COPENHAGEN, Amsterdam, Milan, Paris, Hamburg (pictured), Bologna, London and many other European cities all have some form of architecture centre, where the public, designers, developers and elected representatives can engage with what’s happening in their city.
Surely, Edinburgh should have something like this too?
Despite the economic uncertainty resulting from the Coronavirus pandemic, and the realisation that ‘austerity’ is far from over, Edinburgh is an expanding city and there are plans for development not only in the precious historic centre but also in the west, towards the airport, to the north-east in Granton and at various locations close to the ring road, the Edinburgh by-pass.
Moreover, as the pursuit of zero-carbon targets by the city council and the Scottish Government will rapidly have a profound effect on the built environment, the need for a forum for debate, display, education and consultation is both urgent and compelling.
A publicly-accessible architecture centre holds out the prospect of greater transparency, clearer development proposals and higher levels of engagement. Recent difficulties with the former Royal High School and the ‘Quaich Project’ in Princes Street Gardens only serve to highlight the problem.
Is a shared vision of the future too much to hope for?
Good design – be it architecture, engineering, landscape or place-making – would be showcased alongside Edinburgh’s historic evolution as a world-class city so that the two are not seen as separate or in opposition to each other.
But this would not only be about development but could also address conservation of the existing fabric, not least to demonstrate how older buildings can be upgraded to reduce carbon-dioxide emissions.
Transport too must form part of the debate, with behavioural change and renewable energy requiring more explanation than almost any other topic. Inevitably, there would be links to Scotland as a whole, as the issues are national, not just local.
Whilst the architecture centres in other parts of Europe have shown what is possible, the solution here should reflect Edinburgh’s needs and character.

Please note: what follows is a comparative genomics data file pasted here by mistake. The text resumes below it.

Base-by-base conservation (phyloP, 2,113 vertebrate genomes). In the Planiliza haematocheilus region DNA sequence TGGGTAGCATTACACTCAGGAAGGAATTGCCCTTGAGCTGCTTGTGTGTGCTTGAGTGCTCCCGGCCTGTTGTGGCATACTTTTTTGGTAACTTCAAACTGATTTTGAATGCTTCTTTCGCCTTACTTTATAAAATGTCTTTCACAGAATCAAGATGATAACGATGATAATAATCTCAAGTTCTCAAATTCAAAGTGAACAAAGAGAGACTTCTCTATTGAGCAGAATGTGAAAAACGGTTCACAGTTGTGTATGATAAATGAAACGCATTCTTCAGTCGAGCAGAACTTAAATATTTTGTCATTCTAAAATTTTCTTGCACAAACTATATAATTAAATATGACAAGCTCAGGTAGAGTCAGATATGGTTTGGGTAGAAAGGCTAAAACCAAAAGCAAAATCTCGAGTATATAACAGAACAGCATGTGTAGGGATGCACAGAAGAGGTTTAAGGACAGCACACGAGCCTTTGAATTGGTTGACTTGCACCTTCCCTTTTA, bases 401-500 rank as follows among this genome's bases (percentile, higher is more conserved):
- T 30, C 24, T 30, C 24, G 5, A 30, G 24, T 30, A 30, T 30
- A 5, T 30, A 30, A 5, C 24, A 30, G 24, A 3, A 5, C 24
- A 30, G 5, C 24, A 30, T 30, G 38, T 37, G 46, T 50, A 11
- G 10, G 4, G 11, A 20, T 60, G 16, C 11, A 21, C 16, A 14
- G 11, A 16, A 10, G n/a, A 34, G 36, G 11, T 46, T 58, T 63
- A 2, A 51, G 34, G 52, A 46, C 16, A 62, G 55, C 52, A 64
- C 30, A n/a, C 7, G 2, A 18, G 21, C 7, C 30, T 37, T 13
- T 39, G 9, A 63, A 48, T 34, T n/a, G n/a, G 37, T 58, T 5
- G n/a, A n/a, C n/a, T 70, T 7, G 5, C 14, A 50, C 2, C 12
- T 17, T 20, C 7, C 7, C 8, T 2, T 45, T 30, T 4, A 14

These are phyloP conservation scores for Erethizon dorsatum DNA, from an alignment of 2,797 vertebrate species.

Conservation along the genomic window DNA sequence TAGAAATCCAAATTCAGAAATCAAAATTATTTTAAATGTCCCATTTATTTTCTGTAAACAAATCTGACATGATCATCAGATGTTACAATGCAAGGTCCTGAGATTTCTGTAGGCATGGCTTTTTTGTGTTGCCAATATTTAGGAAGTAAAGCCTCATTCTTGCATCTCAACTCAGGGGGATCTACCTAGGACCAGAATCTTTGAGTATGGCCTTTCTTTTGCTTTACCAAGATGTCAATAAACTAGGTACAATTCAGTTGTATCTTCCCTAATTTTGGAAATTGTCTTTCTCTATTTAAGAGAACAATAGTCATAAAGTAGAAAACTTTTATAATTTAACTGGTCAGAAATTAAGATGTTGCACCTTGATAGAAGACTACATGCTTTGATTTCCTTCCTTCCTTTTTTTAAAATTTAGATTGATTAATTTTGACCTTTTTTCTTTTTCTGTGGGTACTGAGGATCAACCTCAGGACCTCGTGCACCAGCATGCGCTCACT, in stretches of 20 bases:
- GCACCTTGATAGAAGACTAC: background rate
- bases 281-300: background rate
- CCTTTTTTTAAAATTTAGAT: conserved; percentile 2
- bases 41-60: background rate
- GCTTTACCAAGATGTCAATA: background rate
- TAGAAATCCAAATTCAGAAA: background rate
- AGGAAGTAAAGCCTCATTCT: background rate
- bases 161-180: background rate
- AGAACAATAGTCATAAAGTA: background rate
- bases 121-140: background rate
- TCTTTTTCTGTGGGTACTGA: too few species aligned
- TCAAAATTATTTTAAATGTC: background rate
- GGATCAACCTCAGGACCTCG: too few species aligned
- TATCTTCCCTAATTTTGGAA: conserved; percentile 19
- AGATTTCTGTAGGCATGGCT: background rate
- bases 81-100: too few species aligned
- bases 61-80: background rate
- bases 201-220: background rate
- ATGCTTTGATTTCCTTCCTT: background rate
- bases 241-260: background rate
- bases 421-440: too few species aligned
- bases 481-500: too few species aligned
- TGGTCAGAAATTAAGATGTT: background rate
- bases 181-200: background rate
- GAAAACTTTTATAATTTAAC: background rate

Unlike London, for example, this is too small a place for the private sector to provide all the backing, nor should it be an extension of local or national government.
Collaboration will be the key to creating a sense of common purpose, certainly with contributions from the council and the general public, but also from heritage bodies, the universities, the development community, architects and other consultants, and many others involved in the well-being of the built environment.
It was a chance discussion at a conference that led to my proposal for an architecture centre in Edinburgh and it was subsequently presented at a consultation meeting with 25 interested parties during the summer of 2019.
A working group, drawn from those who attended, has since developed the concept and funded a feasibility study that confirmed there was considerable support across a very broad range of sectors.
Once the Coronavirus crisis has passed, work will resume on financial viability and premises, both of which are likely to suggest a pop-up facility in an existing building as a realistic starting point.
It’s still early days, but there is an undoubted sense of optimism and momentum.
An architecture centre in Edinburgh has been long overdue, but it is needed now more than ever before.
Rab Bennetts co-founded the architectural practice, Bennetts Associates, with his wife, Denise, in 1987. Having grown up and studied architecture in Edinburgh, they opened an Edinburgh studio in 1994 and have since designed buildings throughout Scotland. Current work includes conversion of the former Royal Infirmary in Lauriston Place into the Edinburgh Futures Institute. Rab was awarded OBE for services to architecture in 2003.
Photo of Hamburg architecture centre, courtesy of Rap Bennetts